The NWS/NDA assessment states that designated features are “not sensitive to underwater sound”. Despite an extensive literature search, no record of any studies of the impact of seismic airgun survey noise on brittle stars, sea urchins, sea pens, spoon worms, Dublin Bay prawns, sea squirt, Saballeria, bryozoans and baking Sharks has been found. This briefing therefore contends that the claim has been made without any scientific justification and must therefore be discounted.
Clearly the assessment of “sensitivity” of both sites and marine species is a vitally important factor in the decision making process preceding the initiation of any seismic acoustic survey. The flaws and failures of omission catalogued above have severely diminished the scientific rigour and transparency of the NWS/NDA assessment of potential impacts of airgun seismic surveying on regional MCZs.
There is a body of empirical evidence demonstrating that acoustic seismic surveying can have a negative impact on fish schooling and subsequently on commercial fishing harvests during both the survey period and for some time afterwards (see next section below). This Briefing note reports that the NWS/NDA have failed to assess and report on this issue.
The omissions and flaws discussed above clearly indicate the imperative need for a thorough and fully independent EIA and HRA. Such an EIA should be transparently and independently scoped with the benefit of major input from regional non statutory organisations/groupings with no interest or involvement in the proposed NGDF and associated activities. The proposed seismic survey should be cancelled/postponed until these omissions and flaws have been remedied by a full, and independently scoped and performed EIA/HRA.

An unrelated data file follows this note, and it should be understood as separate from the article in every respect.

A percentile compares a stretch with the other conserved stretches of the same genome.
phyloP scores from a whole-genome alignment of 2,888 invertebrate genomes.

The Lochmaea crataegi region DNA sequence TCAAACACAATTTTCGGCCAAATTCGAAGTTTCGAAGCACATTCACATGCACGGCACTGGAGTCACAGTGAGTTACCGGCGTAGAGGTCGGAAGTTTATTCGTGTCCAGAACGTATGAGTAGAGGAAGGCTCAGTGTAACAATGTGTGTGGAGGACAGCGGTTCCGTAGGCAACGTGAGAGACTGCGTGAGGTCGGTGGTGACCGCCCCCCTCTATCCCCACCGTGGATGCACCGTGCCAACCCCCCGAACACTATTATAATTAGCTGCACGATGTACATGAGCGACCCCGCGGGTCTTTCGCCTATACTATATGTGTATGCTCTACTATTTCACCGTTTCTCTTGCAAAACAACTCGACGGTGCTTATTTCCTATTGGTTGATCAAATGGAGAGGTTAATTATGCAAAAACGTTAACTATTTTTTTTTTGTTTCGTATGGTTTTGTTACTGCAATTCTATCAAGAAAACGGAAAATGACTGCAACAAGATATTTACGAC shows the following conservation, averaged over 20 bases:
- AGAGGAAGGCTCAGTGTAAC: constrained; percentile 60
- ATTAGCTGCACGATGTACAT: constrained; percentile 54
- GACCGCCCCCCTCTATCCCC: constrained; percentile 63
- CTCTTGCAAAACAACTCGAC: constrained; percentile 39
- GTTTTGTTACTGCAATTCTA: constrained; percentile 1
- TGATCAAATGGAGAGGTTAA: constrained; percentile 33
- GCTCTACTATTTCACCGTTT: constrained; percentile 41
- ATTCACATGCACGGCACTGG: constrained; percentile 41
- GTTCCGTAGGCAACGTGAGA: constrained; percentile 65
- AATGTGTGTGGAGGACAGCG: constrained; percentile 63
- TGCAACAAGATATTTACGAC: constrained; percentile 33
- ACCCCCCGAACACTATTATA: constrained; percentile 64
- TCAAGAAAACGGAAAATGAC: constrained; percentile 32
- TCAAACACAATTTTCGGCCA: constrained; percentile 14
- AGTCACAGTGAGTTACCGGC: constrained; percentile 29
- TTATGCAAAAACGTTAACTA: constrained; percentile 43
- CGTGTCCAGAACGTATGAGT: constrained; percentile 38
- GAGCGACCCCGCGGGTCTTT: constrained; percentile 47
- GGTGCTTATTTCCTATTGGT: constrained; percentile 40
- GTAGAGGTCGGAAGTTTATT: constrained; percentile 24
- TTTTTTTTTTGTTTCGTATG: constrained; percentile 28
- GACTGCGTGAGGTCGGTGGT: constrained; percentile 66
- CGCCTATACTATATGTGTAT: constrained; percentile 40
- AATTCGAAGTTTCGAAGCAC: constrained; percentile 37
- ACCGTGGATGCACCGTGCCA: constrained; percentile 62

Chapters 9 to 19: The NWS/NDA assessment of the proposed acoustic survey impact thresholds on West of Copeland marine species is based on methodologies derived from only two sources. This is not representative of the available papers addressing such methodologies.
It is noted that the NWS/NDA assessment has not drawn attention to the important and precautionary warning from a leading fish scientist, that there has been inadequate research into the response of marine creatures to acoustic sources. This failure conveys the impression that the NWS/NDA interpretation of the available data is based on a broad consensus derived from unequivocal and sound data, which is not the case.
This Briefing has reviewed a wide selection of independent, peer-reviewed academic data on acoustic airgun survey impacts to a wide variety of marine species, including many NOT referenced by the NWS/NDA assessment. That review confirms that the NWS/NDA have failed to report scientifically verified impacts to a high number of species known to be present in, and close to the West of Copeland proposed survey area.